Commentary on “Integrative multiplatform molecular profiling of benign prostatic hyperplasia identifies distinct subtypes” : Chinese Medical Journal

Secondary Logo

Journal Logo


Commentary on “Integrative multiplatform molecular profiling of benign prostatic hyperplasia identifies distinct subtypes”

Lin, Zhemin; Niu, Yinong

Editor(s): Li, Jinjiao; Ji, Yuanyuan

Author Information
Chinese Medical Journal ():10.1097/CM9.0000000000002594, March 14, 2023. | DOI: 10.1097/CM9.0000000000002594
  • Open
  • PAP

Benign prostatic hyperplasia (BPH) occurs commonly in older males, with its prevalence increasing linearly with age, reaching approximately 50% and 80% in males aged 60 and 90 years, respectively.[1] Histologically, BPH is characterized by smooth muscle and epithelial cell proliferation within the prostatic transitional zone. Subsequent anatomical compression of the urethra causes increased bladder outlet resistance and detrusor muscle irritability, usually resulting in lower urinary tract symptoms (LUTS), which can be bothersome and make patients seek medical care.

Current treatments for LUTS associated with BPH consist primarily of watchful waiting, medical therapy, and surgical intervention. Although there has been a recent surge in highly effective minimally invasive surgical options, such as Rezum or Urolift, medical therapy with alpha-adrenergic blockers (ABs) and/or 5-alpha-reductase inhibitors (5-ARIs) is still preferred to surgical intervention in older adults. Among them, ABs quickly and effectively relieve LUTS by reducing smooth muscle tone within the prostate and bladder neck. However, only 5-ARIs reduce the prostate volume and the risk of BPH progression by decreasing dihydrotestosterone levels and blocking androgen receptor signaling in the prostate. Long-term clinical data showed that 5-ARIs could effectively reduce prostate volume by 20% in 4 to 6 months and decrease the demand for surgery by 69%.[2]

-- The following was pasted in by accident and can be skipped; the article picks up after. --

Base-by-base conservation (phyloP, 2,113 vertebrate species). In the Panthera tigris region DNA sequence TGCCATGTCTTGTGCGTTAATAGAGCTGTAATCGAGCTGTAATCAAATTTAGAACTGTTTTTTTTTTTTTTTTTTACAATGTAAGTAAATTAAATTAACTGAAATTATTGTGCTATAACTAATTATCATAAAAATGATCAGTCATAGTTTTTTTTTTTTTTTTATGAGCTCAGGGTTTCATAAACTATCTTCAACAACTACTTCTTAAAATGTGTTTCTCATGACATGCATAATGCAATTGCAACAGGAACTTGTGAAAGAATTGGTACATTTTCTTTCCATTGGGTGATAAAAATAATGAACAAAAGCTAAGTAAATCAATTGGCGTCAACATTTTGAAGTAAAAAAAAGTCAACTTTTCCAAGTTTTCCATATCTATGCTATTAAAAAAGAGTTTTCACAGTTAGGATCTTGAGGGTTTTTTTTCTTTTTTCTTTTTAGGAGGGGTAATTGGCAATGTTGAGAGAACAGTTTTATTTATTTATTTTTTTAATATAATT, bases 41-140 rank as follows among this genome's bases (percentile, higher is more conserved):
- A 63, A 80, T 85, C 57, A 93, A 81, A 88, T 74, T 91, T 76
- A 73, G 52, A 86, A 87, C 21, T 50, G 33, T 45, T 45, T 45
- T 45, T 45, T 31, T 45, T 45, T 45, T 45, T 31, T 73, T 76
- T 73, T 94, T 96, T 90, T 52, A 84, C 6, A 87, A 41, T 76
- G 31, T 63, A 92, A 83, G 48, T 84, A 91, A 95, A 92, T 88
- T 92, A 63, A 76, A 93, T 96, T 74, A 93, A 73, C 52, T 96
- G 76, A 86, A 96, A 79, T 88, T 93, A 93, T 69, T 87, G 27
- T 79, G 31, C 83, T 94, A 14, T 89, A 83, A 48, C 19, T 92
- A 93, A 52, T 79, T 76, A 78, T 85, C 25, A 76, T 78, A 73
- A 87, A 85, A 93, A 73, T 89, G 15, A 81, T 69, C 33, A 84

Unfortunately, at least 25% to 30% of patients are unresponsive to 5-ARIs, and 5% to 7% develop worsening symptoms, ultimately requiring surgical treatment.[2] Notably, 20% to 30% of BPH patients treated with 5-ARIs experience serious side effects, such as sexual dysfunction, reduced libido, infertility, mood disorders, and cardiovascular morbidity.[3,4] However, since there are no specific biomarkers to distinguish BPH patients who are sensitive to 5-ARIs, physicians passively administer standardized treatment recommended in the guidelines to these patients in current clinical practice. Consequently, some BPH patients have to bear long-term ineffective treatments and related side effects and miss other effective therapies. This impairs their quality of life, increases their economic burden, and brings about tremendous waste of healthcare resources. Clearly, there is a lack of a deeper understanding of BPH and an inability to provide rational interventional strategies, which could be attributed to a deficiency in awareness of the patient's actual disease status.